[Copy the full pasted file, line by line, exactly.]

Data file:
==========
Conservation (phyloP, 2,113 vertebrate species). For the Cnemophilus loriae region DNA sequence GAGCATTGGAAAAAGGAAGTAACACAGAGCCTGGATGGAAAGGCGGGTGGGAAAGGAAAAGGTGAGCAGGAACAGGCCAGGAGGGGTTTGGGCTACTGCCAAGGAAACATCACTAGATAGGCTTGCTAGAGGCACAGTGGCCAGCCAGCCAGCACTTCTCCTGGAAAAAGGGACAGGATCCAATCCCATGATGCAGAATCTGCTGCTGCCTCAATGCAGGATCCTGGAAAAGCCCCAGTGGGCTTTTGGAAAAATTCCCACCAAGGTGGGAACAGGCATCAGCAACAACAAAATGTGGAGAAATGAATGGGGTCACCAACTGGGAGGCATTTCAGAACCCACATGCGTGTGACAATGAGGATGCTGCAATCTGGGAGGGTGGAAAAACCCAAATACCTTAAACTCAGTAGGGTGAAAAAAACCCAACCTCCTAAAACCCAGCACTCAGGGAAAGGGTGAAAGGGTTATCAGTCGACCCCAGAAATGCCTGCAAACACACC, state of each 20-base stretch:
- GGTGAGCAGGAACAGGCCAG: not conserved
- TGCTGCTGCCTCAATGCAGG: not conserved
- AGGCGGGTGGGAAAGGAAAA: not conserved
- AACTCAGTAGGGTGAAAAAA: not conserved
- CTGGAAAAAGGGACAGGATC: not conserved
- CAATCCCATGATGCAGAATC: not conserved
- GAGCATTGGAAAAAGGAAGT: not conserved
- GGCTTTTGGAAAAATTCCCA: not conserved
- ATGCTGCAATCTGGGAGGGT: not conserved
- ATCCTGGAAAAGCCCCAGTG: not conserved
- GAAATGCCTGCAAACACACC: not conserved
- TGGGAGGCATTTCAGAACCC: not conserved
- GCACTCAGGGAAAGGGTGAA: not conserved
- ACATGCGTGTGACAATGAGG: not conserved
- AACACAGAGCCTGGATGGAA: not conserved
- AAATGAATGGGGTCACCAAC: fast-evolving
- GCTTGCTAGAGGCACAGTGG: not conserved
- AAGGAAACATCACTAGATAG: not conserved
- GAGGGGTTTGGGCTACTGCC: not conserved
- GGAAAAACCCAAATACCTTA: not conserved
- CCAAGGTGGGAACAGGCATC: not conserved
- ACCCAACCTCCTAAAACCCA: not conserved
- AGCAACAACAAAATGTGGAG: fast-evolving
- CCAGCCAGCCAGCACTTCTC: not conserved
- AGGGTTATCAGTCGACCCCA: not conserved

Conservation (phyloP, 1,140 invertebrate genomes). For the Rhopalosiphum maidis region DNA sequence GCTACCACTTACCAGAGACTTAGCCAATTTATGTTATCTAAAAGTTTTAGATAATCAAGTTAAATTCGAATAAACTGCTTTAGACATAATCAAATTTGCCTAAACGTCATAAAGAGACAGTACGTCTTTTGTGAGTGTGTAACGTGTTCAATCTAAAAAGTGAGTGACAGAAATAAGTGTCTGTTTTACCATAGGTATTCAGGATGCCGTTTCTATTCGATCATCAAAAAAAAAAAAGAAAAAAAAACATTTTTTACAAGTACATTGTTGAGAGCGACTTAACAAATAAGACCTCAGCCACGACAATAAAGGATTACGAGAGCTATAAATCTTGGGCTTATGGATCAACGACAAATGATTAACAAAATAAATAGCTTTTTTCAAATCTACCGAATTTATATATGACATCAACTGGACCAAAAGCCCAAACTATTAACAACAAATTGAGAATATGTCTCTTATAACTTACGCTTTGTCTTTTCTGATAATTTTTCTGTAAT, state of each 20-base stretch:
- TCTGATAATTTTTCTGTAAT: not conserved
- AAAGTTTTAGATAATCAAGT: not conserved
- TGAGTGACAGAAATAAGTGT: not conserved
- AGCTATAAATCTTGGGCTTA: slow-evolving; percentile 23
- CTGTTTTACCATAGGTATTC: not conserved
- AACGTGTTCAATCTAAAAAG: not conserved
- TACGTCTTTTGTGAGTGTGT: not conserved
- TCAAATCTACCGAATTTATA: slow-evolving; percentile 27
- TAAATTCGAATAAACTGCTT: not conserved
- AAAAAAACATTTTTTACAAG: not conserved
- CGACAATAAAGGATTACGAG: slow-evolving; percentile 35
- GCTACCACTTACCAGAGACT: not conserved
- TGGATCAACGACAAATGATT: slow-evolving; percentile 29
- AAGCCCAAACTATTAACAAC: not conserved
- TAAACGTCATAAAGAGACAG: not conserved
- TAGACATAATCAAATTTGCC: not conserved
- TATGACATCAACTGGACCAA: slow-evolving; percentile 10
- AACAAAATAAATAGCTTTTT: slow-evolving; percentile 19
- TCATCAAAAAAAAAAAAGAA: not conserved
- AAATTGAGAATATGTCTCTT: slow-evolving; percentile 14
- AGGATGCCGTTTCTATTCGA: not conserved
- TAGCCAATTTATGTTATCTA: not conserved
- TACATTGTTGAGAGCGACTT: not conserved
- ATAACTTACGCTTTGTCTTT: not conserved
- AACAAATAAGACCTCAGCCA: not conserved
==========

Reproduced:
Conservation (phyloP, 2,113 vertebrate species). For the Cnemophilus loriae region DNA sequence GAGCATTGGAAAAAGGAAGTAACACAGAGCCTGGATGGAAAGGCGGGTGGGAAAGGAAAAGGTGAGCAGGAACAGGCCAGGAGGGGTTTGGGCTACTGCCAAGGAAACATCACTAGATAGGCTTGCTAGAGGCACAGTGGCCAGCCAGCCAGCACTTCTCCTGGAAAAAGGGACAGGATCCAATCCCATGATGCAGAATCTGCTGCTGCCTCAATGCAGGATCCTGGAAAAGCCCCAGTGGGCTTTTGGAAAAATTCCCACCAAGGTGGGAACAGGCATCAGCAACAACAAAATGTGGAGAAATGAATGGGGTCACCAACTGGGAGGCATTTCAGAACCCACATGCGTGTGACAATGAGGATGCTGCAATCTGGGAGGGTGGAAAAACCCAAATACCTTAAACTCAGTAGGGTGAAAAAAACCCAACCTCCTAAAACCCAGCACTCAGGGAAAGGGTGAAAGGGTTATCAGTCGACCCCAGAAATGCCTGCAAACACACC, state of each 20-base stretch:
- GGTGAGCAGGAACAGGCCAG: not conserved
- TGCTGCTGCCTCAATGCAGG: not conserved
- AGGCGGGTGGGAAAGGAAAA: not conserved
- AACTCAGTAGGGTGAAAAAA: not conserved
- CTGGAAAAAGGGACAGGATC: not conserved
- CAATCCCATGATGCAGAATC: not conserved
- GAGCATTGGAAAAAGGAAGT: not conserved
- GGCTTTTGGAAAAATTCCCA: not conserved
- ATGCTGCAATCTGGGAGGGT: not conserved
- ATCCTGGAAAAGCCCCAGTG: not conserved
- GAAATGCCTGCAAACACACC: not conserved
- TGGGAGGCATTTCAGAACCC: not conserved
- GCACTCAGGGAAAGGGTGAA: not conserved
- ACATGCGTGTGACAATGAGG: not conserved
- AACACAGAGCCTGGATGGAA: not conserved
- AAATGAATGGGGTCACCAAC: fast-evolving
- GCTTGCTAGAGGCACAGTGG: not conserved
- AAGGAAACATCACTAGATAG: not conserved
- GAGGGGTTTGGGCTACTGCC: not conserved
- GGAAAAACCCAAATACCTTA: not conserved
- CCAAGGTGGGAACAGGCATC: not conserved
- ACCCAACCTCCTAAAACCCA: not conserved
- AGCAACAACAAAATGTGGAG: fast-evolving
- CCAGCCAGCCAGCACTTCTC: not conserved
- AGGGTTATCAGTCGACCCCA: not conserved

Conservation (phyloP, 1,140 invertebrate genomes). For the Rhopalosiphum maidis region DNA sequence GCTACCACTTACCAGAGACTTAGCCAATTTATGTTATCTAAAAGTTTTAGATAATCAAGTTAAATTCGAATAAACTGCTTTAGACATAATCAAATTTGCCTAAACGTCATAAAGAGACAGTACGTCTTTTGTGAGTGTGTAACGTGTTCAATCTAAAAAGTGAGTGACAGAAATAAGTGTCTGTTTTACCATAGGTATTCAGGATGCCGTTTCTATTCGATCATCAAAAAAAAAAAAGAAAAAAAAACATTTTTTACAAGTACATTGTTGAGAGCGACTTAACAAATAAGACCTCAGCCACGACAATAAAGGATTACGAGAGCTATAAATCTTGGGCTTATGGATCAACGACAAATGATTAACAAAATAAATAGCTTTTTTCAAATCTACCGAATTTATATATGACATCAACTGGACCAAAAGCCCAAACTATTAACAACAAATTGAGAATATGTCTCTTATAACTTACGCTTTGTCTTTTCTGATAATTTTTCTGTAAT, state of each 20-base stretch:
- TCTGATAATTTTTCTGTAAT: not conserved
- AAAGTTTTAGATAATCAAGT: not conserved
- TGAGTGACAGAAATAAGTGT: not conserved
- AGCTATAAATCTTGGGCTTA: slow-evolving; percentile 23
- CTGTTTTACCATAGGTATTC: not conserved
- AACGTGTTCAATCTAAAAAG: not conserved
- TACGTCTTTTGTGAGTGTGT: not conserved
- TCAAATCTACCGAATTTATA: slow-evolving; percentile 27
- TAAATTCGAATAAACTGCTT: not conserved
- AAAAAAACATTTTTTACAAG: not conserved
- CGACAATAAAGGATTACGAG: slow-evolving; percentile 35
- GCTACCACTTACCAGAGACT: not conserved
- TGGATCAACGACAAATGATT: slow-evolving; percentile 29
- AAGCCCAAACTATTAACAAC: not conserved
- TAAACGTCATAAAGAGACAG: not conserved
- TAGACATAATCAAATTTGCC: not conserved
- TATGACATCAACTGGACCAA: slow-evolving; percentile 10
- AACAAAATAAATAGCTTTTT: slow-evolving; percentile 19
- TCATCAAAAAAAAAAAAGAA: not conserved
- AAATTGAGAATATGTCTCTT: slow-evolving; percentile 14
- AGGATGCCGTTTCTATTCGA: not conserved
- TAGCCAATTTATGTTATCTA: not conserved
- TACATTGTTGAGAGCGACTT: not conserved
- ATAACTTACGCTTTGTCTTT: not conserved
- AACAAATAAGACCTCAGCCA: not conserved